As seen in the comparison shots below, the biggest change is the prevalence of white. Unlike the current version of the Play Store, this version doesn’t even include dividers for apps and content within specific sections.
Some will like the minimalist approach, while others will admonish Google for the lack of color with the new Material Design. However you feel about the looks, there are plenty of other changes to go over.
First up is the bottom navigation bar, which features the Home, Games, Movies & TV, and Books tabs. Each tab features a color — Home and Games are green, Movies & TV is burgundy, and Books is blue. That said, the top area near the search bar doesn’t change color like it does in the current Google Play Store — only the tab section and the bottom tab lettering change color.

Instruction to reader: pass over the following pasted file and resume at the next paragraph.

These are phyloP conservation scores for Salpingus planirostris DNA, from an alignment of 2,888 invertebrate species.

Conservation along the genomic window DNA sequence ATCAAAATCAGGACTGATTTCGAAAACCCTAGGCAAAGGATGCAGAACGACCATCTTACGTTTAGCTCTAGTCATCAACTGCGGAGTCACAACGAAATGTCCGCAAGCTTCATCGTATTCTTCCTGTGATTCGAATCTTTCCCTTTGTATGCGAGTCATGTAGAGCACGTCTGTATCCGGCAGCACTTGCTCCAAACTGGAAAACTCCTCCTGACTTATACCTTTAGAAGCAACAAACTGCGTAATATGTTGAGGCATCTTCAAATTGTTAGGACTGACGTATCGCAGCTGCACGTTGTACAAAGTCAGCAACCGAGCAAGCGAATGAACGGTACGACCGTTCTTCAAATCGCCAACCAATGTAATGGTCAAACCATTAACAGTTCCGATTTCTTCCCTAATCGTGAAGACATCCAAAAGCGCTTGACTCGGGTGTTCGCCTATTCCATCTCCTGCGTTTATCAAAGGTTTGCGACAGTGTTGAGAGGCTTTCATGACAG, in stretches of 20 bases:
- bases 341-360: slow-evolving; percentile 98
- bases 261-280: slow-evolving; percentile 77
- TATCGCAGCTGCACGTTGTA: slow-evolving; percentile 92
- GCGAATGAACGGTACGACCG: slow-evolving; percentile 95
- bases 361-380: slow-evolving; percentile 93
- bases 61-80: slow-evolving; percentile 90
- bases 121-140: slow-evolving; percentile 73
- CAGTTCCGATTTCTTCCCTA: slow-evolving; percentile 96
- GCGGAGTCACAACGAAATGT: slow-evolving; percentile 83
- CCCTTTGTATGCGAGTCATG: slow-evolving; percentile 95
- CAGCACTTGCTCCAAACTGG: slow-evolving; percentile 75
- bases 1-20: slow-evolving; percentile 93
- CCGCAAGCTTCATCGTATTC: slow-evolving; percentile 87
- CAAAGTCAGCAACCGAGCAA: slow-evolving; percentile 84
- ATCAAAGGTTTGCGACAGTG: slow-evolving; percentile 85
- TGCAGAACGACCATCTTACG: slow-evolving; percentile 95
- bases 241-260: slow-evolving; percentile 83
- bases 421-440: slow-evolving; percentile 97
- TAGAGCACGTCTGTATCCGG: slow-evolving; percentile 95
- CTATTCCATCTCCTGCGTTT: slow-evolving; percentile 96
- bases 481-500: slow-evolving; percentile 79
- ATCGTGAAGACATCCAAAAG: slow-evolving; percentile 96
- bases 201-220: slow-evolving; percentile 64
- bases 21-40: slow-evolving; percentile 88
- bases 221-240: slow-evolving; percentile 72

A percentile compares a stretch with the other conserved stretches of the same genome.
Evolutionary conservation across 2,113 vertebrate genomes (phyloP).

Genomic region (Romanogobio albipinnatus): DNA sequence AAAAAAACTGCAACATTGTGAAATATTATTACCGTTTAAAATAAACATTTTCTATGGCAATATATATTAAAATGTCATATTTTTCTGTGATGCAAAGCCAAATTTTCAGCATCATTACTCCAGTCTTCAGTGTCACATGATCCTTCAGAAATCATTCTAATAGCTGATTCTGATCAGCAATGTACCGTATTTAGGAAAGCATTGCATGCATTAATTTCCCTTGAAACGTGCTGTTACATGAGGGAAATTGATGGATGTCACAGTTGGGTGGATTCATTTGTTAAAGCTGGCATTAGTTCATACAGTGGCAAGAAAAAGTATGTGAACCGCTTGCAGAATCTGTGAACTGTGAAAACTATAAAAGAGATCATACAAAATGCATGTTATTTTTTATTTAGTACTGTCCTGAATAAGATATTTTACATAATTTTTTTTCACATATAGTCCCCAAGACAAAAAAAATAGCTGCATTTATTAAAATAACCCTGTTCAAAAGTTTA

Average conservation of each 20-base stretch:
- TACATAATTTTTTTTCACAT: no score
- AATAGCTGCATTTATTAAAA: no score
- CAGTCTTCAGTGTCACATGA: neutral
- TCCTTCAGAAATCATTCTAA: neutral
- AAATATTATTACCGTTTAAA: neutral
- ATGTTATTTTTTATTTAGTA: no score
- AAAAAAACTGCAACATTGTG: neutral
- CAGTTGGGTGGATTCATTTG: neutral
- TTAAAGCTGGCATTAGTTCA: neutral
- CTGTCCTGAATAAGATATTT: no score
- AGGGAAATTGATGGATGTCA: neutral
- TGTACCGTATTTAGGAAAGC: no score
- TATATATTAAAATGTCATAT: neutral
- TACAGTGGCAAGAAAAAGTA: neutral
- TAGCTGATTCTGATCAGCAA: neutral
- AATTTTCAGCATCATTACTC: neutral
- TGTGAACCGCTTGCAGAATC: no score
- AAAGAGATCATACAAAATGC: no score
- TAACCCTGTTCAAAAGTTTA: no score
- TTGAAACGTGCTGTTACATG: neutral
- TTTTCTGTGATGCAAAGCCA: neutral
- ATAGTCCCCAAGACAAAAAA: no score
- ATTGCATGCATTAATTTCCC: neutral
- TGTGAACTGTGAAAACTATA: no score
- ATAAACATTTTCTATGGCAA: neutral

Next up is the search bar, which features rounded corners and removes the Google Play watermark. In its place is a context-sensitive watermark. For example, the Home and Games sections feature a “Search for apps & games” watermark while the Books section features a “Search Books” watermark. Even the microphone icon receives a redesign, with only the microphone outline visible instead of the icon being filled in.
Delving further, app pages also feature all-white backgrounds with no dividers between sections. The install button is significantly wider than the current incarnation, with the download progress now a circle that wraps around the app icon.
You can check out 9to5Google‘s breakdown for more changes. We don’t know when the Play Store’s Material Design makeover will arrive, so we’ll keep our eyes peeled.